This is the final post in a series of three looking at the potential risks that ETFs may pose to the stability of financial markets. The previous two discussed synthetic and leveraged ETFs. Now we’ll take a look at the practice of securities lending.
Many active traders, including hedge funds and prop traders at investment banks, engage in short selling when the they believe a stock is about to fall in price. For example, if a company is trading at $20, a short seller might borrow shares and sell them on the open market for that price. If the stock falls to $18, the trader can then buy it at this lower price, return the shares to the lender, and pocket a profit of $2 per share (before costs).
Firms that borrow shares need to get them from somewhere, and the most common lenders are mutual funds, ETFs and pension funds, who use securities lending agents as intermediaries. When a fund lends shares to a short seller, it collects a fee for doing so.
The main concern about securities lending is common to all funds, not just ETFs: namely, the borrower may default on the agreement to return the securities to the lender. While all developed countries have regulations that require the borrower to provide collateral, the strictness of the regulations vary. According to the UK site Fundweb, in Europe “the assets offered as collateral are often less liquid than those that are borrowed. In the event of a market run, ETFs could find it hard to pay back clients if they have large amounts of illiquid assets on their books.”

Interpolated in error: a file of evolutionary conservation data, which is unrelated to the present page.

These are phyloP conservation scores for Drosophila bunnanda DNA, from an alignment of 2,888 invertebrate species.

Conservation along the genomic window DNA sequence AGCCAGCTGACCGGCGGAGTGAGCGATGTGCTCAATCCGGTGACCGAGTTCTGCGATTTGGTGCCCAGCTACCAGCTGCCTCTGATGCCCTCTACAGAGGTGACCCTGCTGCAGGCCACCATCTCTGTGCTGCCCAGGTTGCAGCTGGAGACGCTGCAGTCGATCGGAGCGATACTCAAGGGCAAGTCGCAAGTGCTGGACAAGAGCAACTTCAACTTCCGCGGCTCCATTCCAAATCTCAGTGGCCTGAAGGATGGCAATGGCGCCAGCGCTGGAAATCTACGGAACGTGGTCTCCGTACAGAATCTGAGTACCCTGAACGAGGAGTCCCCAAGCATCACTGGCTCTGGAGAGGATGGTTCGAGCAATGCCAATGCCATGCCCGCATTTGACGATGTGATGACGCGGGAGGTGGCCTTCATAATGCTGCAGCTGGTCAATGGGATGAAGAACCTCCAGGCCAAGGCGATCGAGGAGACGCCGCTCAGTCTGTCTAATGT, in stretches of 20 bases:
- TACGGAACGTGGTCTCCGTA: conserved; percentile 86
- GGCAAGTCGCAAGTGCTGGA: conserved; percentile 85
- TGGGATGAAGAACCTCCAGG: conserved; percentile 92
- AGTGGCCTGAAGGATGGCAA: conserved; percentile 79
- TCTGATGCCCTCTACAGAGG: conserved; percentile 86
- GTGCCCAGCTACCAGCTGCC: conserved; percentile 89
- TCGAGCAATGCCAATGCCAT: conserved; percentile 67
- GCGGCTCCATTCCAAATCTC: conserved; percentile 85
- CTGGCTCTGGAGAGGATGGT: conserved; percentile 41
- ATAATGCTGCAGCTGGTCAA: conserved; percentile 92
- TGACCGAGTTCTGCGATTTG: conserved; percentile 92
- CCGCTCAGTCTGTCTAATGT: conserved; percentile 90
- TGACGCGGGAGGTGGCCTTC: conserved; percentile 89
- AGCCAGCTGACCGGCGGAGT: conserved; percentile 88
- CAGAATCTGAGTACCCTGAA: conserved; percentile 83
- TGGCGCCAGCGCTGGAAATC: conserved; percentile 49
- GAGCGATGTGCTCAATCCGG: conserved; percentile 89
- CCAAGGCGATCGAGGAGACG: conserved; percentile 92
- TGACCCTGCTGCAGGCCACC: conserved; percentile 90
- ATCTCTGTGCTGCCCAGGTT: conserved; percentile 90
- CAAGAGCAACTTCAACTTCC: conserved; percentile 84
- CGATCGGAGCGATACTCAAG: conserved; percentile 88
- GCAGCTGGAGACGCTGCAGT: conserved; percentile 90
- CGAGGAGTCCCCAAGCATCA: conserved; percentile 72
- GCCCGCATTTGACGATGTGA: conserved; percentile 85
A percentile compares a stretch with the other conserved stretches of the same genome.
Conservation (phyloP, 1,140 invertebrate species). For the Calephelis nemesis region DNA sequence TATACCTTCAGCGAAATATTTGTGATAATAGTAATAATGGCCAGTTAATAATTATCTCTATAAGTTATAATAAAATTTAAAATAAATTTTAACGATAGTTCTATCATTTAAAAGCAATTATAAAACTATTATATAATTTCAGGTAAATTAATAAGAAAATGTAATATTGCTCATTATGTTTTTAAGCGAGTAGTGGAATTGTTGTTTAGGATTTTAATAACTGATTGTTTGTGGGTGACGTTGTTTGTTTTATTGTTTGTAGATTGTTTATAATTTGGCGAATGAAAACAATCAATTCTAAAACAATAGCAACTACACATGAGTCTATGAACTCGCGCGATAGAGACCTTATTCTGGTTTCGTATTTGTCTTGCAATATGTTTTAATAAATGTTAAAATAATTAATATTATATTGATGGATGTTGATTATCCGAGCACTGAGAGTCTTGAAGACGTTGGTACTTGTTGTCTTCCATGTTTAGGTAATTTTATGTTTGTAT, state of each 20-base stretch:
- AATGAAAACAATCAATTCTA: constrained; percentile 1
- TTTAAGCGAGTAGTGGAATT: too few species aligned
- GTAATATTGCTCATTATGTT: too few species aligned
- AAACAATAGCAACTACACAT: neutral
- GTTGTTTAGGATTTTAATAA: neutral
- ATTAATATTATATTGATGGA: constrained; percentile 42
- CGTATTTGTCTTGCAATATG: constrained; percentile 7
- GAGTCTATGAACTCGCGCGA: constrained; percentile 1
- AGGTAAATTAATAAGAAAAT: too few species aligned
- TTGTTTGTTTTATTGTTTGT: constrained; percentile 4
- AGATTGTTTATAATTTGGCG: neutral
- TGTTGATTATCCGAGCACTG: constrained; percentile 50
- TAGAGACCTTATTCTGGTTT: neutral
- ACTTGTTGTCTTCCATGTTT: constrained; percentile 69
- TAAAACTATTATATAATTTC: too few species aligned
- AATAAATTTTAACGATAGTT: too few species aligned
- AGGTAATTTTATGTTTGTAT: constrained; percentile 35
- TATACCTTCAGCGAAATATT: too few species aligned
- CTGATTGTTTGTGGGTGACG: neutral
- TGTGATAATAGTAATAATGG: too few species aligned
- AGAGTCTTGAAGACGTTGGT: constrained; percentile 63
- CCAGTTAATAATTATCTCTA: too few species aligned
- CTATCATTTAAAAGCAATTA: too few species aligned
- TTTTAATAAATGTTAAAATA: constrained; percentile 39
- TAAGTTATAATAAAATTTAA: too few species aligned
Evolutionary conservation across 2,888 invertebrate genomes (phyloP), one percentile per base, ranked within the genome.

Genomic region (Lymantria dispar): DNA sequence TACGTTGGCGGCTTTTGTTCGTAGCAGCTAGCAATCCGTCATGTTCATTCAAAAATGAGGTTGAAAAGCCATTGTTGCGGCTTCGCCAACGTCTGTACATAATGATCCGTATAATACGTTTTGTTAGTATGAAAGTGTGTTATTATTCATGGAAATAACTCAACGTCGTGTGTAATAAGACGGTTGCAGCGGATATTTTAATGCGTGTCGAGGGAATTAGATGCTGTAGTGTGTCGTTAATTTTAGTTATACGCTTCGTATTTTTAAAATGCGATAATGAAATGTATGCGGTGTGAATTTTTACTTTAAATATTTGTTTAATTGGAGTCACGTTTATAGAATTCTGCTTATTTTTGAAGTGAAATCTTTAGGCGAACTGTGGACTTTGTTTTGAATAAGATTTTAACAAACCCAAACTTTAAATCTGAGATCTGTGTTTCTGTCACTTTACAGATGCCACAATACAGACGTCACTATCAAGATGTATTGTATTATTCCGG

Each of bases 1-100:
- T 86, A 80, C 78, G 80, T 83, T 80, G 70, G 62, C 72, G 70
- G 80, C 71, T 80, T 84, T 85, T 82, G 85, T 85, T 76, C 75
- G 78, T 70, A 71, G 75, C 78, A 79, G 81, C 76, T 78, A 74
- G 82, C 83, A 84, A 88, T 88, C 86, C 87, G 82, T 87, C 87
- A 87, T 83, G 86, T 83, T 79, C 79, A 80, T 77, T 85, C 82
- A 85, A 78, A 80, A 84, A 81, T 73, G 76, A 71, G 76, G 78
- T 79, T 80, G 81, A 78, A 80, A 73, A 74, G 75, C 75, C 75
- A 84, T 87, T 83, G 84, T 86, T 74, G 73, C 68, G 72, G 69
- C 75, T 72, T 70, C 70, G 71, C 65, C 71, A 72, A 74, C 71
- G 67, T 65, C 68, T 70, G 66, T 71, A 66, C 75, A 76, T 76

A second problem applies to ETFs more directly. Unlike active mutual funds that charge fat management fees, index ETFs have low margins. There may a greater incentive for their managers to overindulge in securities lending—and therefore take greater risks—in order to squeeze out higher profits.
There is also a question about the fairness of securities lending. The revenue collected from borrowers is typically shared by the lending agent (which may be affiliated with the fund provider) and the fund itself. Industry standard seems to be that investors in the fund get about 50% or 60% of the revenue, which can offset some of the management fee and lower the fund’s tracking error. That’s a good thing, but investors might reasonably ask whether their share should be higher. After all, they own the shares, and they are the ones taking all the risk when they’re lent to a short seller. Why, then, are they only getting half the reward?
What Canadians need to know
As with the concerns about synthetic ETFs, the major problems with securities lending are in Europe, where the practice is more common and less strictly regulated. Canadian mutual fund regulations require that no more than 50% of a fund’s securities be on loan at any time. The collateral must be of high quality and must have a value at least 102% of the loaned shares.